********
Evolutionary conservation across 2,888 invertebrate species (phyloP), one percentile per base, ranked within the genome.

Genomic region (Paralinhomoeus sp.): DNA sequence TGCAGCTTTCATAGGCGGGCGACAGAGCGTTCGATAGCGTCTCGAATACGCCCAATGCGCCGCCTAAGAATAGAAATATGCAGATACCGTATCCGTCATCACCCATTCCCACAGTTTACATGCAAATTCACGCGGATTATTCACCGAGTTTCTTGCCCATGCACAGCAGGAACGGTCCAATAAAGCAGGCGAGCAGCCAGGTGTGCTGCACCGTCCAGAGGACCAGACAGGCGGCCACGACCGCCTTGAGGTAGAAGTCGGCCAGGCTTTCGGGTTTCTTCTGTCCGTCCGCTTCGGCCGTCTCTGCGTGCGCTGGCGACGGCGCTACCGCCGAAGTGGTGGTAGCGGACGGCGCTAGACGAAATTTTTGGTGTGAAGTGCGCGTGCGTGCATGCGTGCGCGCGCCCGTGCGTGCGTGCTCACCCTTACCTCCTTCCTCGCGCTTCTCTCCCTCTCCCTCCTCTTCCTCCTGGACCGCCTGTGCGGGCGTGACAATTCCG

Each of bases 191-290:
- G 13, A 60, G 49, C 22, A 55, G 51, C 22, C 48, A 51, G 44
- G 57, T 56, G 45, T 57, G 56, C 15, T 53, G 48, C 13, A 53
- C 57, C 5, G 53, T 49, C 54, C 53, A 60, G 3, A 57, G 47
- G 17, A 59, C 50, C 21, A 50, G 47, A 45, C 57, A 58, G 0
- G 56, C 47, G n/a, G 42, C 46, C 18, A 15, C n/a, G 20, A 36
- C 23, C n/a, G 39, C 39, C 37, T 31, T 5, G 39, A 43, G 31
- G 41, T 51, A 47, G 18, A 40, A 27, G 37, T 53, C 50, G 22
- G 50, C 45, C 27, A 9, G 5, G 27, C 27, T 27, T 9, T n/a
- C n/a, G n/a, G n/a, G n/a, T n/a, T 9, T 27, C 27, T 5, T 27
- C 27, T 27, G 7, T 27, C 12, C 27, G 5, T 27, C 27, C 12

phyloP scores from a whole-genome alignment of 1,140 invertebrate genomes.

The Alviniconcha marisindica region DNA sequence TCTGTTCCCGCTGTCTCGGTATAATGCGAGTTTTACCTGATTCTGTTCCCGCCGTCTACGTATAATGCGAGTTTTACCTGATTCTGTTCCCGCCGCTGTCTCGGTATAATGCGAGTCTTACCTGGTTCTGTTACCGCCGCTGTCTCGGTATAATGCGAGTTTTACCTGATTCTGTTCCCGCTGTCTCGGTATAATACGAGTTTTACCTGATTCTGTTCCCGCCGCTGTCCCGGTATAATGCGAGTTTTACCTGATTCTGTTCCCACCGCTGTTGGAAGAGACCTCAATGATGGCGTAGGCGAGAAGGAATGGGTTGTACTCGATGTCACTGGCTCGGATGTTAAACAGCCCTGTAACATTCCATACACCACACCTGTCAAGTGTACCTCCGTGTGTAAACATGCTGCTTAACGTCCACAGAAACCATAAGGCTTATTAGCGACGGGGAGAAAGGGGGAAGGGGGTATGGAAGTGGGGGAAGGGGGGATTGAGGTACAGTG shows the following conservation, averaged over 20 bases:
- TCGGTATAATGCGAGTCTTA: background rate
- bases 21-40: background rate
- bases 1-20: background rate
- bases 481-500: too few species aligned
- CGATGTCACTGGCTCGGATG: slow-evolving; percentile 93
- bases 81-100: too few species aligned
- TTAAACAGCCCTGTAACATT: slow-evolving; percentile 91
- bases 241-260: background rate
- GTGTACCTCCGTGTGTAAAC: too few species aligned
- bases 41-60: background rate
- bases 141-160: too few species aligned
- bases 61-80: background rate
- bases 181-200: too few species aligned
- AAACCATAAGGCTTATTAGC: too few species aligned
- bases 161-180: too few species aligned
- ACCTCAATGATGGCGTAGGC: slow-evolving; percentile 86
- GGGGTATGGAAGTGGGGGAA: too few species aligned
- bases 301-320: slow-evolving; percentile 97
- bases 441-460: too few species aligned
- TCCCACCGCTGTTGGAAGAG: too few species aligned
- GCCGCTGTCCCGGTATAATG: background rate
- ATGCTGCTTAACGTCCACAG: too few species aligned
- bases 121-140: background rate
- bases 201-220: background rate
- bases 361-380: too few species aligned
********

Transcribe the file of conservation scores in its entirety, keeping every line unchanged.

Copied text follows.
Evolutionary conservation across 2,888 invertebrate species (phyloP), one percentile per base, ranked within the genome.

Genomic region (Paralinhomoeus sp.): DNA sequence TGCAGCTTTCATAGGCGGGCGACAGAGCGTTCGATAGCGTCTCGAATACGCCCAATGCGCCGCCTAAGAATAGAAATATGCAGATACCGTATCCGTCATCACCCATTCCCACAGTTTACATGCAAATTCACGCGGATTATTCACCGAGTTTCTTGCCCATGCACAGCAGGAACGGTCCAATAAAGCAGGCGAGCAGCCAGGTGTGCTGCACCGTCCAGAGGACCAGACAGGCGGCCACGACCGCCTTGAGGTAGAAGTCGGCCAGGCTTTCGGGTTTCTTCTGTCCGTCCGCTTCGGCCGTCTCTGCGTGCGCTGGCGACGGCGCTACCGCCGAAGTGGTGGTAGCGGACGGCGCTAGACGAAATTTTTGGTGTGAAGTGCGCGTGCGTGCATGCGTGCGCGCGCCCGTGCGTGCGTGCTCACCCTTACCTCCTTCCTCGCGCTTCTCTCCCTCTCCCTCCTCTTCCTCCTGGACCGCCTGTGCGGGCGTGACAATTCCG

Each of bases 191-290:
- G 13, A 60, G 49, C 22, A 55, G 51, C 22, C 48, A 51, G 44
- G 57, T 56, G 45, T 57, G 56, C 15, T 53, G 48, C 13, A 53
- C 57, C 5, G 53, T 49, C 54, C 53, A 60, G 3, A 57, G 47
- G 17, A 59, C 50, C 21, A 50, G 47, A 45, C 57, A 58, G 0
- G 56, C 47, G n/a, G 42, C 46, C 18, A 15, C n/a, G 20, A 36
- C 23, C n/a, G 39, C 39, C 37, T 31, T 5, G 39, A 43, G 31
- G 41, T 51, A 47, G 18, A 40, A 27, G 37, T 53, C 50, G 22
- G 50, C 45, C 27, A 9, G 5, G 27, C 27, T 27, T 9, T n/a
- C n/a, G n/a, G n/a, G n/a, T n/a, T 9, T 27, C 27, T 5, T 27
- C 27, T 27, G 7, T 27, C 12, C 27, G 5, T 27, C 27, C 12

phyloP scores from a whole-genome alignment of 1,140 invertebrate genomes.

The Alviniconcha marisindica region DNA sequence TCTGTTCCCGCTGTCTCGGTATAATGCGAGTTTTACCTGATTCTGTTCCCGCCGTCTACGTATAATGCGAGTTTTACCTGATTCTGTTCCCGCCGCTGTCTCGGTATAATGCGAGTCTTACCTGGTTCTGTTACCGCCGCTGTCTCGGTATAATGCGAGTTTTACCTGATTCTGTTCCCGCTGTCTCGGTATAATACGAGTTTTACCTGATTCTGTTCCCGCCGCTGTCCCGGTATAATGCGAGTTTTACCTGATTCTGTTCCCACCGCTGTTGGAAGAGACCTCAATGATGGCGTAGGCGAGAAGGAATGGGTTGTACTCGATGTCACTGGCTCGGATGTTAAACAGCCCTGTAACATTCCATACACCACACCTGTCAAGTGTACCTCCGTGTGTAAACATGCTGCTTAACGTCCACAGAAACCATAAGGCTTATTAGCGACGGGGAGAAAGGGGGAAGGGGGTATGGAAGTGGGGGAAGGGGGGATTGAGGTACAGTG shows the following conservation, averaged over 20 bases:
- TCGGTATAATGCGAGTCTTA: background rate
- bases 21-40: background rate
- bases 1-20: background rate
- bases 481-500: too few species aligned
- CGATGTCACTGGCTCGGATG: slow-evolving; percentile 93
- bases 81-100: too few species aligned
- TTAAACAGCCCTGTAACATT: slow-evolving; percentile 91
- bases 241-260: background rate
- GTGTACCTCCGTGTGTAAAC: too few species aligned
- bases 41-60: background rate
- bases 141-160: too few species aligned
- bases 61-80: background rate
- bases 181-200: too few species aligned
- AAACCATAAGGCTTATTAGC: too few species aligned
- bases 161-180: too few species aligned
- ACCTCAATGATGGCGTAGGC: slow-evolving; percentile 86
- GGGGTATGGAAGTGGGGGAA: too few species aligned
- bases 301-320: slow-evolving; percentile 97
- bases 441-460: too few species aligned
- TCCCACCGCTGTTGGAAGAG: too few species aligned
- GCCGCTGTCCCGGTATAATG: background rate
- ATGCTGCTTAACGTCCACAG: too few species aligned
- bases 121-140: background rate
- bases 201-220: background rate
- bases 361-380: too few species aligned